M1 London - Yorkshire Motorway, M10 and M45
NOTE: Because of the importance of this, the first inter-urban motorway to be constructed in the UK, an additional page is provided which gives greater insight into the design and construction of this first section of the M1. Four short videos are available which give some impression of the excitement which greeted this first inter-urban motorway. Click here to see the video page.
Berrygrove to Crick
The first stage to be built was that between Berrygrove and Crick. The London-Birmingham motorway was given priority because of the "immediate and very substantial relief which it could give to the two heavily overloaded trunk roads A5 and A6". The 74 miles of the London - Birmingham motorway to Crick constituted the "first full scale motorway to be constructed" in the UK and was in fact the southern part of the London-Yorkshire motorway, the M1.
The southern section from Berrygrove where the M1 joins the A41 to Beechtrees was built with a dual two-lane carriageway and by 1980 congestion at peak times on this section was severe. At Beechtrees the MI joins the M10, also a dual two-lane carriageway, which runs for a short distance southeast to join the A5 at Park Street. These lengths of M 1 and M 10 constitute the St Albans by-pass and were designed for the Ministry of Transport by the Hertfordshire County Council. The carriageways were of 11 in thick but in reinforced concrete on a sub-base normally 7 in thick and were the first motorways to be built with concrete surfaces. Because of heavy rain during construction problems arose with a hoggin sub-base where it was used by construction traffic soon after laying.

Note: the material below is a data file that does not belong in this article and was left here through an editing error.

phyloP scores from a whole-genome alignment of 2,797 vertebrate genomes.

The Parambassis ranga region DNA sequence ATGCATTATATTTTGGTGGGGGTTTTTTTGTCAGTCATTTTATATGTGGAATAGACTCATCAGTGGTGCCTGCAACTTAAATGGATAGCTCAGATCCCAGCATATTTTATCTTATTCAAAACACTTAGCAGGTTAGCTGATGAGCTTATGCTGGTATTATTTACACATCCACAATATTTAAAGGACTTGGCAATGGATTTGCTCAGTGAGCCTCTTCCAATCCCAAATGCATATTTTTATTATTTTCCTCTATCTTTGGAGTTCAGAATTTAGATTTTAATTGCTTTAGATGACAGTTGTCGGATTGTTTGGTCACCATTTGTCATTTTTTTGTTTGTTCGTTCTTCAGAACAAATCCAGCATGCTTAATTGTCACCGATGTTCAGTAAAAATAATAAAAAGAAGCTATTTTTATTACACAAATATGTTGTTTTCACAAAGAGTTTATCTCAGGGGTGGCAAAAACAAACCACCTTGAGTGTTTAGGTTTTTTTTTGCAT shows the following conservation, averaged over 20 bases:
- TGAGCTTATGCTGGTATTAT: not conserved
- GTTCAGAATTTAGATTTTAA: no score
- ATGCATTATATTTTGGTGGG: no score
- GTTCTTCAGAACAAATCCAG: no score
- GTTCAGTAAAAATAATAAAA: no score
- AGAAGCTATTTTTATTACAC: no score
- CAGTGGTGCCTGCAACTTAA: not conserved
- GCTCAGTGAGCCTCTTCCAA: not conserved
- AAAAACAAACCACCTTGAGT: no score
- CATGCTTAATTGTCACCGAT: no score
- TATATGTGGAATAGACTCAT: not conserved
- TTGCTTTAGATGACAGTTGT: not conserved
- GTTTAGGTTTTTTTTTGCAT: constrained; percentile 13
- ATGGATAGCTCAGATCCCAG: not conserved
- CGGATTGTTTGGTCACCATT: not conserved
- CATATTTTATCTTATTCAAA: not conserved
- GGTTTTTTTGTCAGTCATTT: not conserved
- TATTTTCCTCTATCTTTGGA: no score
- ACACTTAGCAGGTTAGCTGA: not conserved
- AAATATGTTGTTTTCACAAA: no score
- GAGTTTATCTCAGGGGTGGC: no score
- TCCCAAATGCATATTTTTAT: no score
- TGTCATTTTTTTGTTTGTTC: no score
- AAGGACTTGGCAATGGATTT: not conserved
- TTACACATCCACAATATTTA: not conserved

North of Beechtrees to Pepperstock, the motorway was also designed for the Ministry by Hertfordshire County Council and was also of concrete construction, but the carriageway was dual three-lane as is the rest of the motorway. From Pepperstock north to Crick, design was carried out by consulting engineers Sir Owen Williams and Partners. These consultants had been commissioned in 1951 by the Ministry of Transport to carry out studies of a route for the London to Yorkshire motorway between St Albans and Doncaster, and in 1955 they were appointed to prepare a scheme for the length from Pepperstock to Crick with a short spur, the M45 connecting the M1 to the Dunchurch by-pass. The scheme was published in September 1955 and confirmed in 1956. Originally it was planned to provide dual two-lane carriageways but this was changed before the scheme was published to dual three-lane. This increased the overall cost by 20% and the land used by 10%, but was estimated to add at least 50% extra traffic capacity to the road.The Ministry asked if construction could be completed in 19 months, i.e. in two summers instead of the three originally considered, and tenders were sought with these alternative periods of completion on a fixed price basis. The 55 mile length of route was divided into four sections for which tenders were sought and in the event John Laing and Son Ltd were successful tenderers for each of the four sections.
As with the St Albans by-pass, the wet summer of 1958 gave rise to construction problems. There was considerable difficulty with earthworks because of the wet and one of the suggestions by the contractors after the work was completes was that where a high rate of progress was called for, provision should be made in the Bill of Quantities for the cost of importing free-draining sub-base material for use when unfavourable weather conditions demanded it.
This section of motorway was constructed with a dry lean concrete base 14 in thick along the whole length over a 6 in thick sub-base. Hot rolled asphalt was used for both base course (2½ in) and wearing course (1½ in). Shoulders were 8 ft wide and of grass initially, but these were clearly inadequate both in width and strength and one half were changed to be of a stone-based surface treated type.